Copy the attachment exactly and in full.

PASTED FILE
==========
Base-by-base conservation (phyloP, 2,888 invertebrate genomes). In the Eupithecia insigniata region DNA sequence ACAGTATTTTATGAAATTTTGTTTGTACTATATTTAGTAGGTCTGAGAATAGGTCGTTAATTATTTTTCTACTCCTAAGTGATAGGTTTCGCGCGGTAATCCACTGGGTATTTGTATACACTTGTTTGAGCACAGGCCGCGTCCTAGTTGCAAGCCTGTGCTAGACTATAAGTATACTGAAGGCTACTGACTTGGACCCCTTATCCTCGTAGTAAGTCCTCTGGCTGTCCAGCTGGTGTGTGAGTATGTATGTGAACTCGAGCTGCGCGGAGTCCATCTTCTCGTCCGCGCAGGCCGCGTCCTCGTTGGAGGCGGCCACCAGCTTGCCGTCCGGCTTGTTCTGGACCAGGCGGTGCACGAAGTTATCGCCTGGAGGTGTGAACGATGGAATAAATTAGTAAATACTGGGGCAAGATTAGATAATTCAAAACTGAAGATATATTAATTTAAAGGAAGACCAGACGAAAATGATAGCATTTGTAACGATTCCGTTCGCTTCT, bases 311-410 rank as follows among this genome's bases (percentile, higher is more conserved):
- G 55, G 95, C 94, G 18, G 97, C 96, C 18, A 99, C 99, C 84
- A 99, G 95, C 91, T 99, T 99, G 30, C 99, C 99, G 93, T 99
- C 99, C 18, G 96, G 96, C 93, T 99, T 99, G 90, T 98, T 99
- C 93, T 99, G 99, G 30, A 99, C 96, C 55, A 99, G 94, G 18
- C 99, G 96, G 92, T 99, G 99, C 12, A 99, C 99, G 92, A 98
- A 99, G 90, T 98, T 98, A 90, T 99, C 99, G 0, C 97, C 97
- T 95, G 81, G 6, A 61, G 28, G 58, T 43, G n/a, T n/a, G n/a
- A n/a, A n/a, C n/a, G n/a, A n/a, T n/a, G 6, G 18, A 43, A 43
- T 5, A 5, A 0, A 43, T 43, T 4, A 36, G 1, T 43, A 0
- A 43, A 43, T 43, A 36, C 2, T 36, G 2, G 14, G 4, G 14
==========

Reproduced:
Base-by-base conservation (phyloP, 2,888 invertebrate genomes). In the Eupithecia insigniata region DNA sequence ACAGTATTTTATGAAATTTTGTTTGTACTATATTTAGTAGGTCTGAGAATAGGTCGTTAATTATTTTTCTACTCCTAAGTGATAGGTTTCGCGCGGTAATCCACTGGGTATTTGTATACACTTGTTTGAGCACAGGCCGCGTCCTAGTTGCAAGCCTGTGCTAGACTATAAGTATACTGAAGGCTACTGACTTGGACCCCTTATCCTCGTAGTAAGTCCTCTGGCTGTCCAGCTGGTGTGTGAGTATGTATGTGAACTCGAGCTGCGCGGAGTCCATCTTCTCGTCCGCGCAGGCCGCGTCCTCGTTGGAGGCGGCCACCAGCTTGCCGTCCGGCTTGTTCTGGACCAGGCGGTGCACGAAGTTATCGCCTGGAGGTGTGAACGATGGAATAAATTAGTAAATACTGGGGCAAGATTAGATAATTCAAAACTGAAGATATATTAATTTAAAGGAAGACCAGACGAAAATGATAGCATTTGTAACGATTCCGTTCGCTTCT, bases 311-410 rank as follows among this genome's bases (percentile, higher is more conserved):
- G 55, G 95, C 94, G 18, G 97, C 96, C 18, A 99, C 99, C 84
- A 99, G 95, C 91, T 99, T 99, G 30, C 99, C 99, G 93, T 99
- C 99, C 18, G 96, G 96, C 93, T 99, T 99, G 90, T 98, T 99
- C 93, T 99, G 99, G 30, A 99, C 96, C 55, A 99, G 94, G 18
- C 99, G 96, G 92, T 99, G 99, C 12, A 99, C 99, G 92, A 98
- A 99, G 90, T 98, T 98, A 90, T 99, C 99, G 0, C 97, C 97
- T 95, G 81, G 6, A 61, G 28, G 58, T 43, G n/a, T n/a, G n/a
- A n/a, A n/a, C n/a, G n/a, A n/a, T n/a, G 6, G 18, A 43, A 43
- T 5, A 5, A 0, A 43, T 43, T 4, A 36, G 1, T 43, A 0
- A 43, A 43, T 43, A 36, C 2, T 36, G 2, G 14, G 4, G 14